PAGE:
The PTPA State-State dispute settlement mechanism differs from earlier U.S. FTAs in that it applies to all obligations contained in the labor and environmental chapters of the PTPA instead of only domestic labor or environmental law enforcement obligations. In addition, in the event a Party is found to be in breach of one of these obligations and has not complied in the dispute, the prevailing Party may impose trade sanctions instead of, as under earlier agreements, being limited to requesting that a fine be imposed on the non-complying Party with the funds to be expended for labor or environmental initiatives in that Party’s territory. The changes stem from a bipartisan agreement on trade policy between Congress and the Administration finalized on May 10, 2007 (May 10 agreement), setting out various provisions to be added to completed or substantially completed FTAs pending at the time. Among the aims of the agreement was to expand and further integrate labor and environmental obligations into the U.S. free trade agreement structure. The same approach to labor and environmental disputes is found in FTAs entered into with Colombia, Korea, and Panama, each of which continue to await congressional approval.

Implementing legislation approving the PTPA and providing legislative authorities needed to carry it out was signed into law on December 14, 2007 (P.L. 110-138). The agreement entered into force on February 1, 2009. A protocol of amendment revising the PTPA to incorporate provisions involving labor, the environment, intellectual property, port services, and investment, as set out in the May 10 agreement, entered into force on the same day.

To date, there have not been any disputes brought under the PTPA State-State dispute settlement mechanism. In general, resort to panels under FTA State-State dispute settlement has been uncommon, and thus there has been relatively little experience with the operation of this mechanism over a range of agreements and issues. FTA Investor-State disputes have occurred more frequently. A notice of intent to initiate an arbitration was submitted by a U.S. firm under the PTPA in late December 2010. Claims have also been brought under the North American Free Trade Agreement (NAFTA) against each of the three agreement Parties. Four claims have been filed by U.S. investors under the Dominican Republic – Central America – United States Free Trade Agreement (DR–CAFTA), one against the Dominican Republic, two against El Salvador, and one against Guatemala.



Date of Report: January 28, 2011
Number of Pages: 15
Order Number: RS22752
Price: $29.95

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Wednesday, February 16, 2011

U.S.-Latin America Trade: Recent Trends and Policy Issues


J. F. Hornbeck
Specialist in International Trade and Finance

Trade is one of the more enduring issues in contemporary U.S.-Latin America relations. Latin America is far from the largest U.S. regional trade partner, but historically is the fastest growing one. Between 1998 and 2009, total U.S. merchandise trade (exports plus imports) with Latin America grew by 82% compared to 72% for Asia (driven largely by China), 51% for the European Union, 221% for Africa, and 64% for the world. Mexico composed 11.7% of total U.S. merchandise trade in 2009 and is the largest Latin American trade partner. It accounted for 58% of the region’s trade with the United States, the result of a long history of economic integration between the two countries. By contrast, the rest of Latin America together makes up only 8.3% of U.S. trade, half of which is trade with Brazil, Colombia, and Venezuela.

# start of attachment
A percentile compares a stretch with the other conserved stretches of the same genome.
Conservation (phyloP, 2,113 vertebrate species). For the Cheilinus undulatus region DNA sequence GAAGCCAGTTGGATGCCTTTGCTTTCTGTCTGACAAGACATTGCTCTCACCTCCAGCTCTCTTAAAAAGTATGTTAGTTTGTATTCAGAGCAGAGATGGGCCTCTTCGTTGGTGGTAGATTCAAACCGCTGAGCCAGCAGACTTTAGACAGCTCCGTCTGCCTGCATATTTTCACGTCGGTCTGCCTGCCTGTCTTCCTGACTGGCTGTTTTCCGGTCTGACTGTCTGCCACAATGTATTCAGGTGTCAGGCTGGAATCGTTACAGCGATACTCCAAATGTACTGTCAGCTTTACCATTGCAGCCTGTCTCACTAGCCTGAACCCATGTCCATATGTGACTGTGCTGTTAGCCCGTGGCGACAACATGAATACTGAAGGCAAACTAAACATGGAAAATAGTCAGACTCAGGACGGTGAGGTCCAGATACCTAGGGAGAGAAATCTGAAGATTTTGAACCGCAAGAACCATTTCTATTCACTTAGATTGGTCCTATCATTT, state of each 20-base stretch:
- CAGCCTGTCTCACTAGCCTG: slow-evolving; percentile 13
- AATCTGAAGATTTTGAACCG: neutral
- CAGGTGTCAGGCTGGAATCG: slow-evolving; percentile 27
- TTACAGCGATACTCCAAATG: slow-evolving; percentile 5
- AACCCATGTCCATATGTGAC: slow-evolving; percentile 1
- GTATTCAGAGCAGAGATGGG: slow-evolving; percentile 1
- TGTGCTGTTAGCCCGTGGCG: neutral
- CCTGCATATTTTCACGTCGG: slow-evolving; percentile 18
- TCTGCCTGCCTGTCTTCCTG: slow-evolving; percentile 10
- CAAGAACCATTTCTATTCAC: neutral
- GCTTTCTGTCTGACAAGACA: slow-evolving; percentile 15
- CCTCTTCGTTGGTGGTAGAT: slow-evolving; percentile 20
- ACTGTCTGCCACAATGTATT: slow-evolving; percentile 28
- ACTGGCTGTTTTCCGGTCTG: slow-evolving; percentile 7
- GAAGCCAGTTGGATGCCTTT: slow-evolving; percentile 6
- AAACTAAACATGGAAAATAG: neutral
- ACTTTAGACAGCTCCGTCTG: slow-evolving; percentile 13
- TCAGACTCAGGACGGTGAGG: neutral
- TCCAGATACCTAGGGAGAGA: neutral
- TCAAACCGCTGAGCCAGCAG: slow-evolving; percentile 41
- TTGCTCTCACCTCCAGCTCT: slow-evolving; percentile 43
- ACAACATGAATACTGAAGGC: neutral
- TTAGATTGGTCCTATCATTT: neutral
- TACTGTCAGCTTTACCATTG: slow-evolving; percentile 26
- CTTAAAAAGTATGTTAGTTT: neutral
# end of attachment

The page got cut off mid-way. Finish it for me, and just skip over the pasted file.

Latin American countries have made noted progress in trade liberalization, reducing tariffs significantly and entering into their own regional agreements. This development presented an opportunity for the United States, which has supported deeper regional integration because it has been widely viewed as beneficial for both economic and foreign policy reasons. The United States has implemented comprehensive bilateral or plurilateral reciprocal trade agreements with most of its important trade partners in Latin America. These include the North American Free Trade Agreement (NAFTA), the Dominican Republic-Central America-United States Free Trade Agreement (CAFTA-DR), and bilateral FTAs with Chile and Peru. FTAs with Panama and Colombia have been signed but not implemented, pending congressional action.

Some of the largest economies in South America, however, are not part of U.S. FTAs and have resisted a region-wide agreement, the Free Trade Areas of the Americas (FTAA), in part because it represented an extension of the same trade model used by the United States in bilateral agreements. Many countries south of the Caribbean Basin have been reluctant to enter into such a deal because it does not meet their primary negotiation objectives. Brazil, Argentina, and Venezuela are less compelled to capitulate to U.S. demands because they are far less dependent on the U.S. economy than countries in the Caribbean Basin, do not rely on U.S. regional unilateral preferential arrangements (e.g., the Caribbean Basin Initiative or Andean Trade Preference Act), and would have to redefine their subregional trade pacts.

The result in the Western Hemisphere has been an expansive system of disparate bilateral and plurilateral agreements, which are widely understood to be a second best solution for reaping the benefits of trade liberalization. Alternatives to a new round of currently unpopular FTAs are being debated. It has been suggested, for example, that FTAs be revised, enhancing controversial environment, labor, and other chapters. The response in Latin, however, has been tepid. Another option is to move incrementally toward harmonization or convergence of the many trade arrangements in the Western Hemisphere by adopting administrative solutions where possible. One example is to expand rules of origin and cumulation provisions.

With respect to FTA implementation, another critical issue is the provision of trade capacity building and other technical assistance to address supply-side constraints in areas such as port and customs operations modernization, infrastructure investment, technology enhancement, and development of common standards in general. These are often major constraints to the more fluid movement of goods in Latin American countries. It is uncertain what the next step in Western Hemisphere economic integration may be, and these alternatives may be difficult to implement and monitor. But at the margin, they could provide benefits in light of the apparent hiatus in moving ahead with either a multilateral or hemispheric trade accord.



Date of Report: February 8, 2011
Number of Pages: 13
Order Number: 98-840
Price: $29.95